Recent developments in privacy law have resulted in a greater recognition, as well as an increasing expansion, of employee privacy rights in the arbitral jurisprudence. Further, as a result of the Supreme Court of Canada’s ruling in the Irving Pulp and Paper case, it is now clear that arbitrators must engage in a balancing of interests approach, weighing the employer’s interest in making operational rules against the impact on employee privacy rights. In this session, Lancaster’s panel of experts will review the latest caselaw on the exercise of management rights, and discuss the implications of these recent decisions for employer rules which limit employee privacy. Topics to be addressed include:
- Clarifying the scope of management rights: How has the Supreme Court of Canada’s ruling in Irving Pulp and Paper affected the scope of, and arbitral approach to, management rights? Are all attempts to exercise management rights and make rules to govern the workplace now subject to the test of reasonableness? Is a balancing of interests approach now mandated in all cases where employer rules impact on employee privacy rights?
- Monitoring employees through surveillance, biometric scanning, and GPS tracking: What are the latest cases on an employer’s ability to use technology to monitor, keep track of and manage its employees, equipment, and premises? What approaches are arbitrators taking to determining the validity of unilaterally imposed rules and employer actions in these areas? Is/are the test(s) being applied more restrictive of management rights than in the past? What balance is being struck between an employer’s right to manage and control the workplace and employees’ privacy interests? How do the approaches taken by arbitrators compare with those of privacy commissioners considering these issues?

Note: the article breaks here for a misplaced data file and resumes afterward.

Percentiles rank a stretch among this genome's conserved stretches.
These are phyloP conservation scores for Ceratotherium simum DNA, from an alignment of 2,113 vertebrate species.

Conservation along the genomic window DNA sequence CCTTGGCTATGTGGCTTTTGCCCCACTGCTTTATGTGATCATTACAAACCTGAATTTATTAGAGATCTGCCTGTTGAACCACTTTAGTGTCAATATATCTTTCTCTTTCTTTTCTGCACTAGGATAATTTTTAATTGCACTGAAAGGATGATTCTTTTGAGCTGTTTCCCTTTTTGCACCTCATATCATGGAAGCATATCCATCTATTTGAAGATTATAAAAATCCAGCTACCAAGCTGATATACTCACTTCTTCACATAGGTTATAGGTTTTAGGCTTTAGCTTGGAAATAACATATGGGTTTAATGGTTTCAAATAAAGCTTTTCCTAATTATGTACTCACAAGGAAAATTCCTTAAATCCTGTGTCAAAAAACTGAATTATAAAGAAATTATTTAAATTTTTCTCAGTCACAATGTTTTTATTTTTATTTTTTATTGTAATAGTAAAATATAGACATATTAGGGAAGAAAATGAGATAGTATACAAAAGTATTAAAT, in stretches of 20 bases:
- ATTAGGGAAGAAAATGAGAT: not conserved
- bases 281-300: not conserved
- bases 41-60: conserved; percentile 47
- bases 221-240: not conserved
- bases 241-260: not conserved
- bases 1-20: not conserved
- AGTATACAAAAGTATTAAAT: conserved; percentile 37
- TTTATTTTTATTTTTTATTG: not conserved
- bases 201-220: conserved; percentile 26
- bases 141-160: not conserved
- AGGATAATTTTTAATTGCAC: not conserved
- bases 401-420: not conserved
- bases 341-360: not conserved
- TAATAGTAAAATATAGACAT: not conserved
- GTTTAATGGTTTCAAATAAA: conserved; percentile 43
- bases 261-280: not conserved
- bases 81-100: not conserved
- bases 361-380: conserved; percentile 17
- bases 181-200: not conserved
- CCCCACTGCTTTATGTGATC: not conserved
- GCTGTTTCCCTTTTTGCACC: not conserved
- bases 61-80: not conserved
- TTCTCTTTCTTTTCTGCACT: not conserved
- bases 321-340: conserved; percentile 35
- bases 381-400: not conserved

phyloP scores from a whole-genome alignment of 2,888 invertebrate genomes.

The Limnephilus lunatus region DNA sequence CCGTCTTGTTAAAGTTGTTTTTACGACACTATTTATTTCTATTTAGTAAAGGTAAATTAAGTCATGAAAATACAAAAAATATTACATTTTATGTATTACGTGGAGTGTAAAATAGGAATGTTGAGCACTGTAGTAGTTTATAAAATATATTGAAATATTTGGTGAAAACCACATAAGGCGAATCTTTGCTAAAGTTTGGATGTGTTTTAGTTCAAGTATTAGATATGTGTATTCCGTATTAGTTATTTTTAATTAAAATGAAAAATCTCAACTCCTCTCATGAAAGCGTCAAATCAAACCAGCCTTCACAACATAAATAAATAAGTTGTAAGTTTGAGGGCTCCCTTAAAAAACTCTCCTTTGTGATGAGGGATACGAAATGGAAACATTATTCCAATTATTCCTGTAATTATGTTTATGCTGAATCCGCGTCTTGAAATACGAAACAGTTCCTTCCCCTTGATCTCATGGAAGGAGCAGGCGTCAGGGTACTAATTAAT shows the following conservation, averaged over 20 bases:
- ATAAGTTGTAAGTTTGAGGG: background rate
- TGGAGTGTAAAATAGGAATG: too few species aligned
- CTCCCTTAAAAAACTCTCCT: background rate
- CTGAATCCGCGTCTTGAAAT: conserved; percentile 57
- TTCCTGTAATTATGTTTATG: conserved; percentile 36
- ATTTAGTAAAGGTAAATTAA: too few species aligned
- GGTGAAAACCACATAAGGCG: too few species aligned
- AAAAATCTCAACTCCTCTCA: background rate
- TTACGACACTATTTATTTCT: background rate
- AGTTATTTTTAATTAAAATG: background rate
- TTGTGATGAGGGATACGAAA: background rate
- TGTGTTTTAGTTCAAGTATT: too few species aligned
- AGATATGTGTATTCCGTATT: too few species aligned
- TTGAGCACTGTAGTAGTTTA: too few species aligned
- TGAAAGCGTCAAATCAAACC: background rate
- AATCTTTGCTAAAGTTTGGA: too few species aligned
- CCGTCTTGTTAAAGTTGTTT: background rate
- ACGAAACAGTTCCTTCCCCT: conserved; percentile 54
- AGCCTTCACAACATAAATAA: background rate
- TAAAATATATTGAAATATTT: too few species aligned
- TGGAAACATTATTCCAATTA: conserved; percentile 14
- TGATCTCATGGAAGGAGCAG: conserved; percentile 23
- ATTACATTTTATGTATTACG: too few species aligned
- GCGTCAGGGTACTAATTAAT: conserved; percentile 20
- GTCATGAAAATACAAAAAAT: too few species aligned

- Accessing medical information: How do recent developments in privacy and arbitral law impact an employer’s ability to access employees’ medical information? Are restrictions being imposed on employer rules requiring medical information for the administration of sick leave, attendance management, or short-term or long-term disability programs?
- Instituting personal appearance rules and dress codes: How will recent developments affect employer rules about employee appearance or dress? Is there likely to be a change in the way arbitrators balance the privacy rights of employees against the legitimate business interests of employers? Will the balance be struck differently if the rule will affect the employee’s appearance off duty, or if the reason for the rule relates to employee, customer, or public safety?
- Establishing immunization, infection-control, and other safety rules: What kinds of health and safety concerns justify employer rules infringing or curtailing employee privacy rights? How is the balance of interests being struck in cases where employers have attempted to mandate flu shots, or other infection-control measures that impact on employee privacy? Is the threshold for justifying such employer rules higher than in the past? Will greater evidence of harm or risk to safety be required in order to justify such employer rules? Is there a requirement to demonstrate that the least privacy-restrictive means of achieving the employer’s safety-related objective has been adopted?